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Review by: David Laprad
Published: May 5, 1998
Film director Sam Peckinpah made movies that explored the pervasiveness of violence in human nature. Motion pictures like Straw Dogs and The Wild Bunch contend we have an essential need for violence that supersedes ideological boundaries. Given the right circumstances, even the most pacifistic individual is capable of taking a human life. For me, the right circumstances include gratuitous computer-based carnage. In real life, I advocate non-violence; however, my computer gaming persona is more intense, and I derive profound pleasure from playing violent games. One moment, an enemy is thinking about home and family, the next his thoughts are reduced to virtual gray matter slickering down the bullet-marked wall behind his air conditioned cranium. You may call it sick; I call it catharsis, a purification of my cabalistic psyche.
Given what I have stated, is it possible for a game to go too far in its depiction of human brutality? Perhaps, though despite the controversy surrounding several current titles, nothing on the market approaches the intangible edge of good taste. Concerned parents and assorted lawmakers who reside apart from the electronic gaming culture are understandably shocked when they hear a game allows players to go “postal” and unleash a fury of maniacal violence on innocent NPCs. Unfortunately, the issue is often taken to the extreme by high-minded moralists, who frequently attempt to demonize game violence and blame it for the ills of Western Civilization. For instance, as I write, politicians in Florida are attempting to pass legislation to prohibit the public display of violent games. Once again, they are citing debatable scientific studies and generating plenty of media attention, like a pestering child who will not be quiet and go to sleep. Ironically, those of us who play games are hard pressed to take the cartoon worlds and unrealistic bloodletting seriously. Like acerbic books, films, and music, the violence engages our passive imaginations, but little else.
Still, morally questionable material invariably initiates a firestorm of blunted controversy. The most recent title to raise the ire of the watchdogs is Grand Theft Auto, a game that gleefully embraces excessive violence. This title has run the gamut of contention, including being out-and-out banned in several countries. Of course, this is good news for game players. Never before has a game dressed itself in blood, bullets, and gratuitous destruction with such aplomb and brazen self-assurance. Make no mistake: This outlandish, tongue-in-cheek slap in the face of the censors is for mature adults only, the kind that enjoy driving at high rates of speed through urban jungles, running drugs, evading the police, and pumping bullets into innocent pedestrians. If this sounds like fun, remember gameplay, which I will discuss later, remains the most important consideration.
The goal of the game is simple: Work your way up the ladder of an organized crime syndicate by committing various felonies and other sundry crimes for the higher-ups. The game employs a top-down view and a zooming camera that closes in on the action, and dramatically pulls back when you speed down a long stretch of road; this allows you to focus on a small scene and survey a larger expanse when navigating the streets. To earn cash and make points with the bosses, you steal cars, run drugs, smoke gun-toting members of opposing gangs, and more. Without a doubt, this game will bring out the Keyser Soze in everyone. Once you have earned enough money, you move up in the underworld to the next, more difficult stage.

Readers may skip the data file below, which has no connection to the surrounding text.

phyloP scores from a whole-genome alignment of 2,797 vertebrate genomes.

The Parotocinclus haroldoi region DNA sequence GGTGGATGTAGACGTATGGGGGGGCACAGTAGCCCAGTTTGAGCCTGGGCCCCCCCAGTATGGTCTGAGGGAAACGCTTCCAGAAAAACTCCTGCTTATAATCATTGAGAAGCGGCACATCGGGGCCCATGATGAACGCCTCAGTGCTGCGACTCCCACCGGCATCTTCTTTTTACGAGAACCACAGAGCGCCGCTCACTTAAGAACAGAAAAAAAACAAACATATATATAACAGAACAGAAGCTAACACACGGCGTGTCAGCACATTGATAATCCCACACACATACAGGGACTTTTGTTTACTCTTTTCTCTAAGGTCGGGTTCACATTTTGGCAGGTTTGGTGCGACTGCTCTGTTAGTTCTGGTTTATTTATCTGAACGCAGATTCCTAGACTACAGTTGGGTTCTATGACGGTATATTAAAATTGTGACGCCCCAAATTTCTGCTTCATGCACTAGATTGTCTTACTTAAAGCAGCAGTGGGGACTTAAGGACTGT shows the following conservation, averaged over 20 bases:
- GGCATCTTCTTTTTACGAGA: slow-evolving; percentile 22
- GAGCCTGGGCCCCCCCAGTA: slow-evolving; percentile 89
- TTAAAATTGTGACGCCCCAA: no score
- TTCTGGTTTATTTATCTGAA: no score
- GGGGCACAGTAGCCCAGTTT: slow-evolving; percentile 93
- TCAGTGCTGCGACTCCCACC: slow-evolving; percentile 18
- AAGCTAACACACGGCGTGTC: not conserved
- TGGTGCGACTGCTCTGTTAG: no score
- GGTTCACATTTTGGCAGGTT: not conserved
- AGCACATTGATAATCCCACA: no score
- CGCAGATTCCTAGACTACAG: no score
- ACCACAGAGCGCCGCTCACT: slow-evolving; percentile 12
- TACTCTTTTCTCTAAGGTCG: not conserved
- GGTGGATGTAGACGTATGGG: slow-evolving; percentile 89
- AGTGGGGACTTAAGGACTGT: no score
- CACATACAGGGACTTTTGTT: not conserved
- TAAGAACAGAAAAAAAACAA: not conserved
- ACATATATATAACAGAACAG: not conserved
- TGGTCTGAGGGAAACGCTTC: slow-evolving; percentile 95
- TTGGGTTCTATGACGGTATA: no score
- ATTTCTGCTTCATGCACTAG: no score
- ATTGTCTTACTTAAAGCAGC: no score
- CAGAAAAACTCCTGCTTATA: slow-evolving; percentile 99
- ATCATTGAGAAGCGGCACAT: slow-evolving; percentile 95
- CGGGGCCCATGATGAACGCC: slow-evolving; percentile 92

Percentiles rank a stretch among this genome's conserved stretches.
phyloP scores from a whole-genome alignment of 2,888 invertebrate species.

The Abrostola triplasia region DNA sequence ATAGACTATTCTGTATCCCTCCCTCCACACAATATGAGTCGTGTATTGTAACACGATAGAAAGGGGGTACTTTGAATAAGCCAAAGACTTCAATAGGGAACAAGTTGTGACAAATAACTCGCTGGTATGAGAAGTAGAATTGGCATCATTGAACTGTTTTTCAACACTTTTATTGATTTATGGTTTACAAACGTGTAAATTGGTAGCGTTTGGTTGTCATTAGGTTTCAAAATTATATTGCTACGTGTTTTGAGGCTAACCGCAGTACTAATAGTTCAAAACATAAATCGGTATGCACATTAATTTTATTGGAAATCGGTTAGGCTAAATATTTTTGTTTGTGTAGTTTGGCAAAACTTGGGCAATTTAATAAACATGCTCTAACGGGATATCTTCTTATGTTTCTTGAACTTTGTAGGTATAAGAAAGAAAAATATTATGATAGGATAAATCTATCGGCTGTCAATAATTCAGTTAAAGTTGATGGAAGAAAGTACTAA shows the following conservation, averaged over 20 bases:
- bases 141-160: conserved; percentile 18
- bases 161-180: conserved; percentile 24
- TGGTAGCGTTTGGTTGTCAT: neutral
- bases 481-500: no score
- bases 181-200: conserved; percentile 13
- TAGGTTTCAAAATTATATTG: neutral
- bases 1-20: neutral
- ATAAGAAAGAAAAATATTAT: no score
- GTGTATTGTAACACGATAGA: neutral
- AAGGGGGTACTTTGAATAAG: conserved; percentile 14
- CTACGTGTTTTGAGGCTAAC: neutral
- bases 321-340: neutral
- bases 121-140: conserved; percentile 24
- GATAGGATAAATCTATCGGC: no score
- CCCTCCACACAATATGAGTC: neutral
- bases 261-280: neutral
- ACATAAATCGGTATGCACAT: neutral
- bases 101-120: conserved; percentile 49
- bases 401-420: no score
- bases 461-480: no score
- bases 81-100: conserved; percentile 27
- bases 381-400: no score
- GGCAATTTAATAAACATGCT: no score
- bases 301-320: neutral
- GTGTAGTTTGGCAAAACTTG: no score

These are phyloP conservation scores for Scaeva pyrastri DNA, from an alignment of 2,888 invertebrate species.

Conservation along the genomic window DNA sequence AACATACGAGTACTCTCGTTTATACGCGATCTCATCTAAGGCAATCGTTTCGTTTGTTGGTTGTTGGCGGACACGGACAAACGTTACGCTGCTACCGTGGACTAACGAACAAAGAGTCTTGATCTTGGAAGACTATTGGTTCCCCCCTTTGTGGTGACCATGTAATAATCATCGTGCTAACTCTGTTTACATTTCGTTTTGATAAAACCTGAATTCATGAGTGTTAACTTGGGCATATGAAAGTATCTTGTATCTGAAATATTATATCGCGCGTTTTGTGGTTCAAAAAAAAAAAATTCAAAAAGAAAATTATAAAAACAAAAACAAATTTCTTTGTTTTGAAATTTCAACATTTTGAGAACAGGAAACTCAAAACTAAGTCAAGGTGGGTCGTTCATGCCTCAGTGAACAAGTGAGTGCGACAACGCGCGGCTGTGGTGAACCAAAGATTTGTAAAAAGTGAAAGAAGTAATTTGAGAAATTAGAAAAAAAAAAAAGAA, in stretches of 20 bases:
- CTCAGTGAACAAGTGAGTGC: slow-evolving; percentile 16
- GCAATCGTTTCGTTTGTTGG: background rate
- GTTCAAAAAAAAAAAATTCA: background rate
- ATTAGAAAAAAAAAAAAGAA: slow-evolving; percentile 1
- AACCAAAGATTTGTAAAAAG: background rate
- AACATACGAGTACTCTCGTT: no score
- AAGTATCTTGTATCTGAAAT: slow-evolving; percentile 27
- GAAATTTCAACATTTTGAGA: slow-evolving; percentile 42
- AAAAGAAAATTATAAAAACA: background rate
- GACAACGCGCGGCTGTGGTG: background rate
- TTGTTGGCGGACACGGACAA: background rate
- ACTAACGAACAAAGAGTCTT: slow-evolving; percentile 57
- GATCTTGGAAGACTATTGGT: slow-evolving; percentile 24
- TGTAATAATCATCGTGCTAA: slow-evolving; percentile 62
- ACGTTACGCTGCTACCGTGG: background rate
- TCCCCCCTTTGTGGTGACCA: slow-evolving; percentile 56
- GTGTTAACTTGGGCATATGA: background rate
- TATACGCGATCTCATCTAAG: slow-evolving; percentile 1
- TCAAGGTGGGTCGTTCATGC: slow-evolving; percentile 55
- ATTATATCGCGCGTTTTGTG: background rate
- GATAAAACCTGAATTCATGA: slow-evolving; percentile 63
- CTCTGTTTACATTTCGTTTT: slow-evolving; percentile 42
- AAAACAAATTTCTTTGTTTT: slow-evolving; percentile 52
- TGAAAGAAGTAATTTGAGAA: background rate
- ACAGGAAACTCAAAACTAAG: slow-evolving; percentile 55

The game is set within a variety of teeming metropolitan regions based on real cities, including Miami, New York and San Francisco. Arguably, the most brilliant aspect of the game is the detail of the cities. The game is immense; combined, the maps accommodate thousands of miles of road. Additionally, the cities have been rendered with an impressive amount of detail. This includes tall buildings, ornate streets, train trestles, bridges, and more. Roads and sidewalks are packed with vehicles and pedestrians, and there is not one motionless scene in the game. Commuters hop on and off monorails, traffic stops at red lights, and emergency services respond to distress calls. The effect of racing under a speeding monorail, or dashing through a well-populated park, scattering beatniks and hippies, is magnificent.
The game generates gritty, smog-ridden municipalities that are convincingly alive. For example, if you hit a pedestrian, an ambulance will arrive on the scene moments later. Target the ambulance with your weapon of choice and it will explode. Soon after, a fire truck will appear to extinguish the flames. Of course, any criminal worth his or her salt will steal the fire truck and hasten down Main Street, pretending to be Nicolas Cage in Con Air. The freedom you have is absolute; there are literally no bounds placed on how you earn cash. You can shunt cars, mow down pedestrians, and produce the kind of aimless destruction that makes crime lords smile with pride and the law snarl with purpose. The game is so open-ended, you are not required to complete the missions. You can ravish through the game like Sherman on a march, stealing vehicles for ten dollars and killing innocents for a hundred, though it is doubtful you will ever collect the one million dollars required to advance before your lives run out.
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